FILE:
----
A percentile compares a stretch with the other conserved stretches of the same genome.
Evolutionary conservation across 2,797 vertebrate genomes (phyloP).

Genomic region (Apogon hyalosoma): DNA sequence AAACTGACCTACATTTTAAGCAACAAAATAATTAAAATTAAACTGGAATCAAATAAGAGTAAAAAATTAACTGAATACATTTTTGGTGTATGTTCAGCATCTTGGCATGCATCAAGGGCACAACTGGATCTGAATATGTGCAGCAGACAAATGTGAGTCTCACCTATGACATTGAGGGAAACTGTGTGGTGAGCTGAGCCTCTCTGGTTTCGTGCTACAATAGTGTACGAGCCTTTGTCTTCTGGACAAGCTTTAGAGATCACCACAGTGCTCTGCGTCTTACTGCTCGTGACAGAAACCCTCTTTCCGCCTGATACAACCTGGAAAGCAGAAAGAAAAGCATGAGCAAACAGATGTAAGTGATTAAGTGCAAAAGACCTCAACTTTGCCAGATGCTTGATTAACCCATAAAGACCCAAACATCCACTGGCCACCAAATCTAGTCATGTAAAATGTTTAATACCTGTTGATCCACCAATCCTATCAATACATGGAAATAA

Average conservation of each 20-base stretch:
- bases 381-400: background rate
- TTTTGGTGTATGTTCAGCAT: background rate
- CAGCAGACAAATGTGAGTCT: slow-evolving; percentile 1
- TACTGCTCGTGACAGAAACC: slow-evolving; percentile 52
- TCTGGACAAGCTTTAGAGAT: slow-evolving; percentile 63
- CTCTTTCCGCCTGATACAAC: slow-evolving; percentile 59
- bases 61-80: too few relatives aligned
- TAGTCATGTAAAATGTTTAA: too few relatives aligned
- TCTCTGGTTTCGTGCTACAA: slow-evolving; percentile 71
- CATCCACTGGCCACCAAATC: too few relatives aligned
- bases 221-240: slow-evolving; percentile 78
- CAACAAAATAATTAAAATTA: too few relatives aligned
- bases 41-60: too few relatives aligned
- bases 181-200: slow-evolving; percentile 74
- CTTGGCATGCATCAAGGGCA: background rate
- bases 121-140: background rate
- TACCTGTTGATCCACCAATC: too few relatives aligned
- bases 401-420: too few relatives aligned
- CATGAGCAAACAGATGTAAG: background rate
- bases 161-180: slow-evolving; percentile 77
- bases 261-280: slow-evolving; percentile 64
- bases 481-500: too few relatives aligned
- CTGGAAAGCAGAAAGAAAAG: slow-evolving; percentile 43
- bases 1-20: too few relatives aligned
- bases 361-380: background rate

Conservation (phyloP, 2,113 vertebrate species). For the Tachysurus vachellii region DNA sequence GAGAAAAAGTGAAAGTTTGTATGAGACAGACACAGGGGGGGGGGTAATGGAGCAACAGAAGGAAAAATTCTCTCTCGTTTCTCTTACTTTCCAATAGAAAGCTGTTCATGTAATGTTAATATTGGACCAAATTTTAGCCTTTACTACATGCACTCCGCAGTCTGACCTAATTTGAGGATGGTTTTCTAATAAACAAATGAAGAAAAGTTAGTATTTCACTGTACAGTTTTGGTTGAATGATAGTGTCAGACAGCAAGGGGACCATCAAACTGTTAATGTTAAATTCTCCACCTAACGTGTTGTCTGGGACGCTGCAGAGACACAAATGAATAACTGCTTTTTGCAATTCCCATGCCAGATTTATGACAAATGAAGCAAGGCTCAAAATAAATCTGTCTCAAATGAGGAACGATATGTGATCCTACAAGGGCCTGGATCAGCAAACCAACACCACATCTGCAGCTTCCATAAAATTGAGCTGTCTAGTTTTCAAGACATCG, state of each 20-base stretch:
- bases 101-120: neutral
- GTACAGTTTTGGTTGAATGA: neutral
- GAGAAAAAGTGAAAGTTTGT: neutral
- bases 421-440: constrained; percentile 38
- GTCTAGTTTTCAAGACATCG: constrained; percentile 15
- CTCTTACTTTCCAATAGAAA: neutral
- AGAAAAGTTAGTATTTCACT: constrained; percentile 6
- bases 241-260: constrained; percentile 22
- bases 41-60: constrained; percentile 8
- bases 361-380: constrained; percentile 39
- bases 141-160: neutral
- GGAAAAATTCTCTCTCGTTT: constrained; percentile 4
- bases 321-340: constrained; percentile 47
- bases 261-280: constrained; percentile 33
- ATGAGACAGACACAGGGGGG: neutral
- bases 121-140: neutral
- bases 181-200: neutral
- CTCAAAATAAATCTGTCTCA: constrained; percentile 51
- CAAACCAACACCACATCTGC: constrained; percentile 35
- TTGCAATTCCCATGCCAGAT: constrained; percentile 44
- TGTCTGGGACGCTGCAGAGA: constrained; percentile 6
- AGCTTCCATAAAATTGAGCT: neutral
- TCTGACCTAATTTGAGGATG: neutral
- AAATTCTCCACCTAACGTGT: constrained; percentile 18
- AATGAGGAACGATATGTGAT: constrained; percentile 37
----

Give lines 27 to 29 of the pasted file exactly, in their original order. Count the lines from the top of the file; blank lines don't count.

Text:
- CTGGAAAGCAGAAAGAAAAG: slow-evolving; percentile 43
- bases 1-20: too few relatives aligned
- bases 361-380: background rate